Scarlet Carnations by Laila Ibrahim
About the book: In an early twentieth-century America roiling with racial injustice, class divides, and WWI, two women fight for their dreams in a galvanizing novel by the bestselling author of Golden Poppies.
May and Naomi are extended family, their grandmothers’ lives
inseparably entwined on a Virginia plantation in the volatile time leading up
to the Civil War. For both women, the twentieth century promises social
transformation and equal opportunity.
May, a young white woman, is on the brink of achieving the independent life she’s dreamed of since childhood. Naomi, a nurse, mother, and leader of the NAACP, has fulfilled her own dearest desire: buying a home for her family. But they both are about to learn that dreams can be destroyed in an instant. May’s future is upended, and she is forced to rely once again on her mother. Meanwhile, the white-majority neighborhood into which Naomi has moved is organizing against her while her sons are away fighting for their country.
In the tumult of a changing nation, these two women―whose
grandmothers survived the Civil War―support each other’s quest for liberation
and dignity. Both find the strength to confront injustice and the faith to
thrive on their chosen paths.
My Thoughts: A
book about civil rights, racial divide, and WWI is so intriguing for me. I was excited when I picked up the book and I
am still excited for this story now that I have finished the book. I loved the characters, all of them, as I
learned about their unique upbringings, their challenges in life, and the way
they work to over come all that has been thrown at them.
There were so many emotions within this book for me. I was in awe of May and Naomi. The strength of these women was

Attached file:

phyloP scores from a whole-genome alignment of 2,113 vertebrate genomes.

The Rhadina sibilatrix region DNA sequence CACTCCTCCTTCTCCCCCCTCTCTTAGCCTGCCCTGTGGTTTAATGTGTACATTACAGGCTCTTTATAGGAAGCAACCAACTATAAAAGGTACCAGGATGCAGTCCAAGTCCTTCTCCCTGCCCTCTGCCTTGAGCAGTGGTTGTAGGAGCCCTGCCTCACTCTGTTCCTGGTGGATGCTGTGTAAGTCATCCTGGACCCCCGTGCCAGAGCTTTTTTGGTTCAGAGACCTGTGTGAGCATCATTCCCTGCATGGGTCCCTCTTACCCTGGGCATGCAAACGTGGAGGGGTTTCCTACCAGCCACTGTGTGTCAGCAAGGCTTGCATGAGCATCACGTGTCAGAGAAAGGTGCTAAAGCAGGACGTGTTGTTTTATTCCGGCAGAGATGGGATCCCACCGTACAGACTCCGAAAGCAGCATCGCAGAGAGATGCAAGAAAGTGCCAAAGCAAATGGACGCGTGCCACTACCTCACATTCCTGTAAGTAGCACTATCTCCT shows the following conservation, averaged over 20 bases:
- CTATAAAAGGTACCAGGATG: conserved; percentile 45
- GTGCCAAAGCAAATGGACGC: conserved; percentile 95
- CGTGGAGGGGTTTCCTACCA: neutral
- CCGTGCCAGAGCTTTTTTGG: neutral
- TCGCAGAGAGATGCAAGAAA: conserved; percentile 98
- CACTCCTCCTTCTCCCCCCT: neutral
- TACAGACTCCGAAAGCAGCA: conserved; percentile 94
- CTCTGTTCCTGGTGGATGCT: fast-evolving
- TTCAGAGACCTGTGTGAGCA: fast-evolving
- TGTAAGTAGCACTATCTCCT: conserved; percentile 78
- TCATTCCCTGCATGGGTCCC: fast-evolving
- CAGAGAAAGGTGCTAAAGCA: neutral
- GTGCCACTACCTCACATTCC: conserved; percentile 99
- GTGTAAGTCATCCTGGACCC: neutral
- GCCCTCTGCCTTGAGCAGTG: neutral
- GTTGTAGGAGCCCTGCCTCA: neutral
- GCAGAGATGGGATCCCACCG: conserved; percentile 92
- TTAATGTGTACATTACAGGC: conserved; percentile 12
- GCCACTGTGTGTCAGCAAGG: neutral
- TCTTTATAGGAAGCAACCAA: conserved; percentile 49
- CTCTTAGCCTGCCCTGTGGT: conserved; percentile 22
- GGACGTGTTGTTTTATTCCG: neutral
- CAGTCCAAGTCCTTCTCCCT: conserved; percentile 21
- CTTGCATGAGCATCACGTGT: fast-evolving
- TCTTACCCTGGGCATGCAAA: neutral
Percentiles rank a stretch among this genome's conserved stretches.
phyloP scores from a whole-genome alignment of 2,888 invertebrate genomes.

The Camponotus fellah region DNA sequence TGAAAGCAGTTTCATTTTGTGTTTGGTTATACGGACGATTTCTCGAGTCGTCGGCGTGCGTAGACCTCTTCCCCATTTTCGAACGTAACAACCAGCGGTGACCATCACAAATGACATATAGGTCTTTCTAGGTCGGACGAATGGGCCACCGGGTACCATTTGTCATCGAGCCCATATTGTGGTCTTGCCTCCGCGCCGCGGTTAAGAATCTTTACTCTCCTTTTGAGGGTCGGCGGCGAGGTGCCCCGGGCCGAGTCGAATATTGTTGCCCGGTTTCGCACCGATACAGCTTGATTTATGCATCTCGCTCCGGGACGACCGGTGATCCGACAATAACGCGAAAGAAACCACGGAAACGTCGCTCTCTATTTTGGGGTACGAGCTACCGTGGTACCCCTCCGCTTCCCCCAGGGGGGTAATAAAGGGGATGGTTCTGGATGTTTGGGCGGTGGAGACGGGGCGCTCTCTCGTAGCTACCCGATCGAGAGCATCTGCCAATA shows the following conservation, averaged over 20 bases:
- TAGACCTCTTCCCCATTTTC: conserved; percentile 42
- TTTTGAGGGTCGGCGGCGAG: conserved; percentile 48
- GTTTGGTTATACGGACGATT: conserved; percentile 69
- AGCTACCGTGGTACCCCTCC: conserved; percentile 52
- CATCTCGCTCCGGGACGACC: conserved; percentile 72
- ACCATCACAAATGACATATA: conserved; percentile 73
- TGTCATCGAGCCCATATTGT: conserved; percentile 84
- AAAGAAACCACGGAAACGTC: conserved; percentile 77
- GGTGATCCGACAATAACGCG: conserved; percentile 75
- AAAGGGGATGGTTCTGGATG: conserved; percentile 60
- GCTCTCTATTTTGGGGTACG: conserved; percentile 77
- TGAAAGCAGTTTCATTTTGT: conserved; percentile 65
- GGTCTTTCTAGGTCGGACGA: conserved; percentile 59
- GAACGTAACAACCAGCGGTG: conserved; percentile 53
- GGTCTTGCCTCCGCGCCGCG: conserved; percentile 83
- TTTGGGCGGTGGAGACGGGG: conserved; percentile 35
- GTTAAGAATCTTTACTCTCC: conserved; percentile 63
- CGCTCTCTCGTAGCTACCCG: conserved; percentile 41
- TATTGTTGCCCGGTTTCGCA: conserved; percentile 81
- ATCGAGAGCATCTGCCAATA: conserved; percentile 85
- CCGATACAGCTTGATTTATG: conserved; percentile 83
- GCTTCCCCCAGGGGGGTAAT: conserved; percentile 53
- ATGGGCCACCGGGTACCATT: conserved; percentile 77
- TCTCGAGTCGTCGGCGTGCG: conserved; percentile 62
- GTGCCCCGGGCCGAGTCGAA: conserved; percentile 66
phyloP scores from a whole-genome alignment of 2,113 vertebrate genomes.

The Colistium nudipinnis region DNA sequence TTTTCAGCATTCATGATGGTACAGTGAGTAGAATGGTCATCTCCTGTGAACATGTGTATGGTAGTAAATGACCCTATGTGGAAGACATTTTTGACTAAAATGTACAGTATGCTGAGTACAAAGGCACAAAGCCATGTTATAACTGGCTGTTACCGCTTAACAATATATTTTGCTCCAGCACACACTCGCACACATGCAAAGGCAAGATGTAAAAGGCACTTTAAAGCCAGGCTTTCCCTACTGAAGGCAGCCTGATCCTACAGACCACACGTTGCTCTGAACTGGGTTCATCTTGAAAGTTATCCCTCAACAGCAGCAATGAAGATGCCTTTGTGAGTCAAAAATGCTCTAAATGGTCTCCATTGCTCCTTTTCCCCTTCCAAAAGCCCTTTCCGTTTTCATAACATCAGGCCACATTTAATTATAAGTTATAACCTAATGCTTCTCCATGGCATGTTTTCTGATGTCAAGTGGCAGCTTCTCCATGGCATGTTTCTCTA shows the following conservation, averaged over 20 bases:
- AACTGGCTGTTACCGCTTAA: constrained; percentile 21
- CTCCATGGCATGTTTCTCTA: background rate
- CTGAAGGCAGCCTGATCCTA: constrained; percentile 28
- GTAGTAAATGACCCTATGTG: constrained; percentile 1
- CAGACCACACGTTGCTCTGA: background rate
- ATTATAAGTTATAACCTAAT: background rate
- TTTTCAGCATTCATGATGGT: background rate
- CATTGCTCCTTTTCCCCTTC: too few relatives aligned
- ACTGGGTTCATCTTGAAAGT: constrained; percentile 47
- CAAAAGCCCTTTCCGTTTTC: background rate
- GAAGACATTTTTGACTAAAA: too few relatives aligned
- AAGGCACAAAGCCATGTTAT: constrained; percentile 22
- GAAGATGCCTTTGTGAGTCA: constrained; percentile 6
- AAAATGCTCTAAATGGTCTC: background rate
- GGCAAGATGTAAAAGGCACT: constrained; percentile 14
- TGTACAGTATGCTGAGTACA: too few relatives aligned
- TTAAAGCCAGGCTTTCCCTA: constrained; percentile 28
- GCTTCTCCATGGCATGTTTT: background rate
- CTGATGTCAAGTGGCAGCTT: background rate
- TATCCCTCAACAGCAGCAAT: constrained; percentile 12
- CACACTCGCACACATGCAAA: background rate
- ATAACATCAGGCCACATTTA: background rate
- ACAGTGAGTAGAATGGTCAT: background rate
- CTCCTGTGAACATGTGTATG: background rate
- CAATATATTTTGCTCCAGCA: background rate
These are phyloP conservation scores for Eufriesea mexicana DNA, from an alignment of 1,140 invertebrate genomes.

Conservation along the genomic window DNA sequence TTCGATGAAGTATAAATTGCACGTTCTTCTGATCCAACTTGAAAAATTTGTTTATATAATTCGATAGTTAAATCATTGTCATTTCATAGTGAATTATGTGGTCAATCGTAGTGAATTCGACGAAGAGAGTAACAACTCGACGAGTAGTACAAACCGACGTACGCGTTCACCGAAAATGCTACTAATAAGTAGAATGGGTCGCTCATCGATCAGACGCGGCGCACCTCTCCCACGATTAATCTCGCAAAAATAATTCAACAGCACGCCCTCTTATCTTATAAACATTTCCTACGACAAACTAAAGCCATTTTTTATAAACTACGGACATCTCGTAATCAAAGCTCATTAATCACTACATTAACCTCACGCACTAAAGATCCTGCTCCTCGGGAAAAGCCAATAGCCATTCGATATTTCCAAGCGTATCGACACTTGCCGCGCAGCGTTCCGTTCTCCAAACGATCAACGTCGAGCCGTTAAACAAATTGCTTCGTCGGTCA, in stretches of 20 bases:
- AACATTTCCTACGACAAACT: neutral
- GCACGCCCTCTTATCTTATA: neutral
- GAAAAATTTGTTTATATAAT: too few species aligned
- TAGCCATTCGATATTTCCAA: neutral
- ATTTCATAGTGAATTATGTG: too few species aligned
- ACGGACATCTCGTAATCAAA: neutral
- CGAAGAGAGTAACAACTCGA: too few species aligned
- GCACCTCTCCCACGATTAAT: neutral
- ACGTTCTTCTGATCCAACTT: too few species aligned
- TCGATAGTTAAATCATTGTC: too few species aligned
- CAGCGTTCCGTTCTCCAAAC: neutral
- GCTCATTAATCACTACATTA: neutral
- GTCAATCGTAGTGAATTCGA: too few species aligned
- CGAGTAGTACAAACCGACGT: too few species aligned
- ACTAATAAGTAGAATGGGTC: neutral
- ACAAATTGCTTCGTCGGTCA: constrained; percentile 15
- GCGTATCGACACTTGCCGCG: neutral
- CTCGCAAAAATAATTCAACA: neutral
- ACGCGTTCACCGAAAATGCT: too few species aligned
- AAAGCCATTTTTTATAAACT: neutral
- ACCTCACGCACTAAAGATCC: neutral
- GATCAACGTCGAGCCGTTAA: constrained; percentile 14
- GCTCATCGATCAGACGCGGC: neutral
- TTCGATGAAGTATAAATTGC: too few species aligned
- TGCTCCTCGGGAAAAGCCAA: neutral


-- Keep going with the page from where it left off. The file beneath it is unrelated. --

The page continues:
phenomenal. I cried at what May and
Naomi had to live through. The WWI part
of the book had me in fear of what would happen to the young men sent to fight
not only against the foreign enemies but also those who were US citizens.
I loved the writing style of alternate chapters told by May
and Naomi that were labeled and easy to follow. There were times that the story seemed to be
more of a history lesson then a fictional story but the lessons I learned
helped me understand what was to come. I cannot imagine the amount of research that
must have been done to get it all correct.
**Thank you Julia Romero at Wunderkind PR for a copy of the book in exchange for my honest review.
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Author information: Laila Ibrahim is the bestselling author of Golden Poppies, Paper Wife, Mustard Seed, and Yellow Crocus. She spent much of her career as a preschool director, a birth doula, and a religious educator. That work, coupled with her education in developmental psychology and attachment theory, provided ample fodder for her novels.
She’s a devout Unitarian Universalist, determined to do her
part to add a little more love and justice to our beautiful and painful world.
She lives with her wonderful wife, Rinda, and two other families in a small
cohousing community in Berkeley, California. Her young adult children are her
pride and joy.
Laila is blessed to be working full-time as a novelist. When
she isn’t writing, she likes to take walks with friends, do jigsaw puzzles,
play games, work in the garden, travel, cook, and eat all kinds of delicious
food. Visit the author at www.lailaibrahim.com.